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President Biden has now signed the American Rescue Plan Act of 2021 (H.R 1319, “Act”) into law. As many are aware, the $1.9 trillion package includes $7.17 billion for an Emergency Connectivity Fund to enable remote learning, for which the FCC is to issue rules within 60 days of the Act’s enactment. This blog entry describes a few other aspects of the Act that present significant opportunities for broadband service providers and their partners, particularly state and local governments.

Coronavirus State and Local Fiscal Recovery Funds

A major component of the Act overall is the relief funding appropriated to state and local governments.   Subtitle M of the Act creates a “Coronavirus State Fiscal Recovery Fund,” providing for payment of $220 billion to states, territories and Tribal governments, and a “Coronavirus Local Fiscal Recovery Fund,” providing $130 billion to local governments (including “metropolitan cities, non-entitlement units of local government, and counties”).[1]

How those funds are to be allocated among the various states and units of local governments is prescribed in detail in the Act. Importantly, while distributed funds may only be used for certain purposes, this is not a grant program where a state or local government must describe and apply for funds to support a particular project. In general, distribution will be of a prescribed amount, and is essentially automatic.

As compared to local government funding provisions under consideration as part of the CARES Act in 2020, the new Act gives states and local governments significant flexibility in how the Fiscal Recovery Fund monies may be spent. For both states and local governments, the funds can be used for a variety of purposes relating to COVID-19 fiscal recovery, including (to paraphrase): (A) to respond to “negative economic impacts” and to aid impacted industries, (B) to provide premium pay and grants to essential workers, and (C) to address budget shortfalls stemming from the pandemic.[2]

Of most interest for our purposes is subsection (D), which states that the Fiscal Recovery Funds may be used “to make necessary investments in water, sewer, or broadband infrastructure.” The Act does not elaborate further.

In short, states and local governments are about to receive a massive infusion of funding. They may conclude that the development of necessary broadband infrastructure is a worthy use of some of that money, particularly if such infrastructure is necessary to support their other COVID-related programs, and under the Act, they would be permitted to do so.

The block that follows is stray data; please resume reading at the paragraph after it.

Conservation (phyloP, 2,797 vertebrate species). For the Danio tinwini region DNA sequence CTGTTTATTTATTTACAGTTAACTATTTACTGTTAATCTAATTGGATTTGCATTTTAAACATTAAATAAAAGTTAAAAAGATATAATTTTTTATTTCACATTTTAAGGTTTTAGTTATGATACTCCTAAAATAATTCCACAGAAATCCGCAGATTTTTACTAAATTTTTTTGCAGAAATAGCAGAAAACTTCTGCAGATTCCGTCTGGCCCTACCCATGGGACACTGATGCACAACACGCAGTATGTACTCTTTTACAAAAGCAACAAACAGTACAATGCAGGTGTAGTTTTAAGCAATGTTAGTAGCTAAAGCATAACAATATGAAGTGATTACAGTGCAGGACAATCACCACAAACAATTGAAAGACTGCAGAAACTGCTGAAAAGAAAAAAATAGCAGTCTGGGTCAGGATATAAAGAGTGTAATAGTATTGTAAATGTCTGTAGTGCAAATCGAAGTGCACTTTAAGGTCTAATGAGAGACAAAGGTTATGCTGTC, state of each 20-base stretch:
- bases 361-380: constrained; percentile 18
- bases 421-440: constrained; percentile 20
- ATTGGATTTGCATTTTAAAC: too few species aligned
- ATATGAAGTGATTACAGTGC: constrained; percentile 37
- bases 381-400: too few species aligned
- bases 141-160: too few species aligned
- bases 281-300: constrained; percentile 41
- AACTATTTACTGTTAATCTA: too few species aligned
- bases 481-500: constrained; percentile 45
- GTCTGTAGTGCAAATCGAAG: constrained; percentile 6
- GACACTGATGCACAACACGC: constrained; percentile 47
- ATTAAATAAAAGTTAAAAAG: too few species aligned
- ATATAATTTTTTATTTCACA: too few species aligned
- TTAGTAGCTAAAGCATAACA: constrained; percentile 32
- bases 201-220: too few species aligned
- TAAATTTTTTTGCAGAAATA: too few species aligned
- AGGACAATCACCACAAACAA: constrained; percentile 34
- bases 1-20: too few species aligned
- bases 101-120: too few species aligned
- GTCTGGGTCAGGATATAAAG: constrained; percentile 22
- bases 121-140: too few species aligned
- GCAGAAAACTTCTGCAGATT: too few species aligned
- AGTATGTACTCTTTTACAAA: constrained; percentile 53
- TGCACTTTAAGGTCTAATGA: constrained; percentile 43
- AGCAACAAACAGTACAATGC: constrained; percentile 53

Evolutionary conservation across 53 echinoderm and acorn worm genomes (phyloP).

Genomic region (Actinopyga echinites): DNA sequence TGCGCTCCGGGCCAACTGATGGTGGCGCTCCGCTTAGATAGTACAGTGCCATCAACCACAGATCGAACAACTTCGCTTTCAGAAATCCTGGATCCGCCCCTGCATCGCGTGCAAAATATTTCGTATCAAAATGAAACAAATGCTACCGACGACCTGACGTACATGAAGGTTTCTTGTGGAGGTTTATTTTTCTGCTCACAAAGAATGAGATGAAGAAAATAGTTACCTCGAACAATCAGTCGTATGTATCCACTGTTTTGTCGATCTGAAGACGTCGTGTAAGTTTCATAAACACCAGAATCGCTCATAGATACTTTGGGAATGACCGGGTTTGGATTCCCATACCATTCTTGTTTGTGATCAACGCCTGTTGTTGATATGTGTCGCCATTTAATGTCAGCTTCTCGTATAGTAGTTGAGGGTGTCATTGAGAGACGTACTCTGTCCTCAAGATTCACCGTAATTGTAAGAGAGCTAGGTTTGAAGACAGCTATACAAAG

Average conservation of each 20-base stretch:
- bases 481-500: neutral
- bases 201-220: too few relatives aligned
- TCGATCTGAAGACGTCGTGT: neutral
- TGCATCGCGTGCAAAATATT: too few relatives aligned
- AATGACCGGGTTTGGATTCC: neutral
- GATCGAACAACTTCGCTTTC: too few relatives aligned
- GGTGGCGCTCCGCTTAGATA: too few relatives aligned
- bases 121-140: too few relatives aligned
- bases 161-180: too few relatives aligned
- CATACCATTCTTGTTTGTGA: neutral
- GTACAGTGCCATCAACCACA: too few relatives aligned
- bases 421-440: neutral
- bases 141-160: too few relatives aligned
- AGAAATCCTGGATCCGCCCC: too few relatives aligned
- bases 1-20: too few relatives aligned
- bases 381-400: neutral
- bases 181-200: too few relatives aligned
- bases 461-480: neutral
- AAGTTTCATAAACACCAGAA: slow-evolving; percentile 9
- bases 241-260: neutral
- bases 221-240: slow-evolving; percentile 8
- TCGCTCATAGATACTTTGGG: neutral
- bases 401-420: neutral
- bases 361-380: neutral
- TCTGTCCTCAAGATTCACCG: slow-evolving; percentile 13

Two other points are also worth noting. Unlike some of the other new programs under the NTIA and FCC, the funds would not need to be expended until December 31, 2024. The Act also specifically allows the funds to be transferred to a private nonprofit organization, or special-purpose unit of state or local government.[3]

Coronavirus Capital Projects Fund

The Act provides $10 billion to states, territories, and Tribal governments (not local governments) “to carry out critical capital projects directly enabling work, education, and health monitoring, including remote options, in response to the public health emergency.”[4] The scope of that appropriation plausibly includes broadband-related projects. The Act directs the Treasury Department to establish a grant process to access the funding within 60 days of enactment.

Economic Development Administration (EDA) Appropriation

Section 6001 of the Act provides $3 billion to the Economic Development Administration within the Department of Commerce. Broadband projects in economically distressed communities are eligible for funding under the Public Works and Economic Adjustment Assistance programs.

Homeowners Assistance Fund

The Act appropriates nearly $10 billion for a “Homeowners Assistance Fund” that states can use for payment assistance for “qualified expenses” of households that need help due to COVID-19, including mortgage payment assistance.[5] The fund can be used for “internet service, including broadband internet access service.”  It is to remain available until September 30, 2025.


[1] Section 9901.

[2] Section 9001 of the Act, adding Sections 602 and 603 of the Social Security Act (42 U.S.C. §  801 et seq.).

[3] Section 9901 of the Act; Sec. 602(c)(3).

[4] Id.; Sec. 604.

[5] Section 3206.